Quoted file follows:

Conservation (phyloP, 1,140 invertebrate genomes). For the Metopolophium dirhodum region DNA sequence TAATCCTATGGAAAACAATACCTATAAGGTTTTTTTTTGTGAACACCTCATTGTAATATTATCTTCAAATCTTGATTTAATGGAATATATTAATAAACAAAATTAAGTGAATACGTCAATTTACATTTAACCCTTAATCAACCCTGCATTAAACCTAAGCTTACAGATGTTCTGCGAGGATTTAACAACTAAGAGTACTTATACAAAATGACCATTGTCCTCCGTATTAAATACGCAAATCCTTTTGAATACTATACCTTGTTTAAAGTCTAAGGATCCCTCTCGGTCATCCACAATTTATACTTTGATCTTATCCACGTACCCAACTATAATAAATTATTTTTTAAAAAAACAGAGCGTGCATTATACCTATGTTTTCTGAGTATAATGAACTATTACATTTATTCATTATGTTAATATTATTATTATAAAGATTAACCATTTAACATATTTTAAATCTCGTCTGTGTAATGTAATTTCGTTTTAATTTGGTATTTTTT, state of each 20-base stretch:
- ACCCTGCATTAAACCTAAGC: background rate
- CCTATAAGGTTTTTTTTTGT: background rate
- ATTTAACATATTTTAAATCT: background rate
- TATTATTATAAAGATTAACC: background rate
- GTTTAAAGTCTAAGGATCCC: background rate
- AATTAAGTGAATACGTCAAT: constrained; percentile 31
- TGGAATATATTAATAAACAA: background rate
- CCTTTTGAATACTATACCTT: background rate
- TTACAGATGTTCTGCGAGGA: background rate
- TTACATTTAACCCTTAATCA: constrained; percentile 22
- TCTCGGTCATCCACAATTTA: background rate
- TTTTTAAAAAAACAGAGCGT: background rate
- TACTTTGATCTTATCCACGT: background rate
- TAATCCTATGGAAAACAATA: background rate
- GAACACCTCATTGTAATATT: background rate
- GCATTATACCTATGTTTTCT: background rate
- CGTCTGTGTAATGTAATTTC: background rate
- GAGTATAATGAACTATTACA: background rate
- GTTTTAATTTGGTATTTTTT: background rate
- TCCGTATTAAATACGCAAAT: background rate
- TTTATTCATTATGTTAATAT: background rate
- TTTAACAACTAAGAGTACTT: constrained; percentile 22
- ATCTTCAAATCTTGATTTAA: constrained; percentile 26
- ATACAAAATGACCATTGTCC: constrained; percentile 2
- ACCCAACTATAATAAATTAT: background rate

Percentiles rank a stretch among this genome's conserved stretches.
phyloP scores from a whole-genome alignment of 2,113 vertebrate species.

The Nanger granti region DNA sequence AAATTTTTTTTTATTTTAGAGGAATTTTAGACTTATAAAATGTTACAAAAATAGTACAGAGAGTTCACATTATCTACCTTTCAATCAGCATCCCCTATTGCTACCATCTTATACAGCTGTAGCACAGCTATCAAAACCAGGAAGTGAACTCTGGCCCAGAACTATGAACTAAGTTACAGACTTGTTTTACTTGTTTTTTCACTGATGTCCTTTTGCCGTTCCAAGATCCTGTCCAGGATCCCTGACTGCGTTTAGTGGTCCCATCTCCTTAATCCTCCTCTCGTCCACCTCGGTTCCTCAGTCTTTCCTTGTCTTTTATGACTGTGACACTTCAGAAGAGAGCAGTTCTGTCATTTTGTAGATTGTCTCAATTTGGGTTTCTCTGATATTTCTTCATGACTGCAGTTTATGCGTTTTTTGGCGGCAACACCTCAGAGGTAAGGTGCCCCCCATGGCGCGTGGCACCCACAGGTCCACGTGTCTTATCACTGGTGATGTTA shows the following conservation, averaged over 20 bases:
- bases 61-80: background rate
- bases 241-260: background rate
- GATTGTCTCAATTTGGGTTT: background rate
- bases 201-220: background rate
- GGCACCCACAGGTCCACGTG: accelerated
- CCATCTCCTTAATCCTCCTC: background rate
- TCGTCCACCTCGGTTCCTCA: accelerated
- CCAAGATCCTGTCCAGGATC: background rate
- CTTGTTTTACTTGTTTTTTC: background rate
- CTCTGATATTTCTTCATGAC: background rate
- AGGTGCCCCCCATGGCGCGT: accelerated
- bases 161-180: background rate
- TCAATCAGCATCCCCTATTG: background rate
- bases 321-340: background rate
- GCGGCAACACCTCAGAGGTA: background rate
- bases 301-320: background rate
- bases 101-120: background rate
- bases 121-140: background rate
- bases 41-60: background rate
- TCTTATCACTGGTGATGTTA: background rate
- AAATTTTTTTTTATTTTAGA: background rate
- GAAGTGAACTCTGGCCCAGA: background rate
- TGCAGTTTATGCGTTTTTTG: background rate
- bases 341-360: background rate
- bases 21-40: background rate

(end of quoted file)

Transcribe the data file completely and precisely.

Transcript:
Conservation (phyloP, 1,140 invertebrate genomes). For the Metopolophium dirhodum region DNA sequence TAATCCTATGGAAAACAATACCTATAAGGTTTTTTTTTGTGAACACCTCATTGTAATATTATCTTCAAATCTTGATTTAATGGAATATATTAATAAACAAAATTAAGTGAATACGTCAATTTACATTTAACCCTTAATCAACCCTGCATTAAACCTAAGCTTACAGATGTTCTGCGAGGATTTAACAACTAAGAGTACTTATACAAAATGACCATTGTCCTCCGTATTAAATACGCAAATCCTTTTGAATACTATACCTTGTTTAAAGTCTAAGGATCCCTCTCGGTCATCCACAATTTATACTTTGATCTTATCCACGTACCCAACTATAATAAATTATTTTTTAAAAAAACAGAGCGTGCATTATACCTATGTTTTCTGAGTATAATGAACTATTACATTTATTCATTATGTTAATATTATTATTATAAAGATTAACCATTTAACATATTTTAAATCTCGTCTGTGTAATGTAATTTCGTTTTAATTTGGTATTTTTT, state of each 20-base stretch:
- ACCCTGCATTAAACCTAAGC: background rate
- CCTATAAGGTTTTTTTTTGT: background rate
- ATTTAACATATTTTAAATCT: background rate
- TATTATTATAAAGATTAACC: background rate
- GTTTAAAGTCTAAGGATCCC: background rate
- AATTAAGTGAATACGTCAAT: constrained; percentile 31
- TGGAATATATTAATAAACAA: background rate
- CCTTTTGAATACTATACCTT: background rate
- TTACAGATGTTCTGCGAGGA: background rate
- TTACATTTAACCCTTAATCA: constrained; percentile 22
- TCTCGGTCATCCACAATTTA: background rate
- TTTTTAAAAAAACAGAGCGT: background rate
- TACTTTGATCTTATCCACGT: background rate
- TAATCCTATGGAAAACAATA: background rate
- GAACACCTCATTGTAATATT: background rate
- GCATTATACCTATGTTTTCT: background rate
- CGTCTGTGTAATGTAATTTC: background rate
- GAGTATAATGAACTATTACA: background rate
- GTTTTAATTTGGTATTTTTT: background rate
- TCCGTATTAAATACGCAAAT: background rate
- TTTATTCATTATGTTAATAT: background rate
- TTTAACAACTAAGAGTACTT: constrained; percentile 22
- ATCTTCAAATCTTGATTTAA: constrained; percentile 26
- ATACAAAATGACCATTGTCC: constrained; percentile 2
- ACCCAACTATAATAAATTAT: background rate

Percentiles rank a stretch among this genome's conserved stretches.
phyloP scores from a whole-genome alignment of 2,113 vertebrate species.

The Nanger granti region DNA sequence AAATTTTTTTTTATTTTAGAGGAATTTTAGACTTATAAAATGTTACAAAAATAGTACAGAGAGTTCACATTATCTACCTTTCAATCAGCATCCCCTATTGCTACCATCTTATACAGCTGTAGCACAGCTATCAAAACCAGGAAGTGAACTCTGGCCCAGAACTATGAACTAAGTTACAGACTTGTTTTACTTGTTTTTTCACTGATGTCCTTTTGCCGTTCCAAGATCCTGTCCAGGATCCCTGACTGCGTTTAGTGGTCCCATCTCCTTAATCCTCCTCTCGTCCACCTCGGTTCCTCAGTCTTTCCTTGTCTTTTATGACTGTGACACTTCAGAAGAGAGCAGTTCTGTCATTTTGTAGATTGTCTCAATTTGGGTTTCTCTGATATTTCTTCATGACTGCAGTTTATGCGTTTTTTGGCGGCAACACCTCAGAGGTAAGGTGCCCCCCATGGCGCGTGGCACCCACAGGTCCACGTGTCTTATCACTGGTGATGTTA shows the following conservation, averaged over 20 bases:
- bases 61-80: background rate
- bases 241-260: background rate
- GATTGTCTCAATTTGGGTTT: background rate
- bases 201-220: background rate
- GGCACCCACAGGTCCACGTG: accelerated
- CCATCTCCTTAATCCTCCTC: background rate
- TCGTCCACCTCGGTTCCTCA: accelerated
- CCAAGATCCTGTCCAGGATC: background rate
- CTTGTTTTACTTGTTTTTTC: background rate
- CTCTGATATTTCTTCATGAC: background rate
- AGGTGCCCCCCATGGCGCGT: accelerated
- bases 161-180: background rate
- TCAATCAGCATCCCCTATTG: background rate
- bases 321-340: background rate
- GCGGCAACACCTCAGAGGTA: background rate
- bases 301-320: background rate
- bases 101-120: background rate
- bases 121-140: background rate
- bases 41-60: background rate
- TCTTATCACTGGTGATGTTA: background rate
- AAATTTTTTTTTATTTTAGA: background rate
- GAAGTGAACTCTGGCCCAGA: background rate
- TGCAGTTTATGCGTTTTTTG: background rate
- bases 341-360: background rate
- bases 21-40: background rate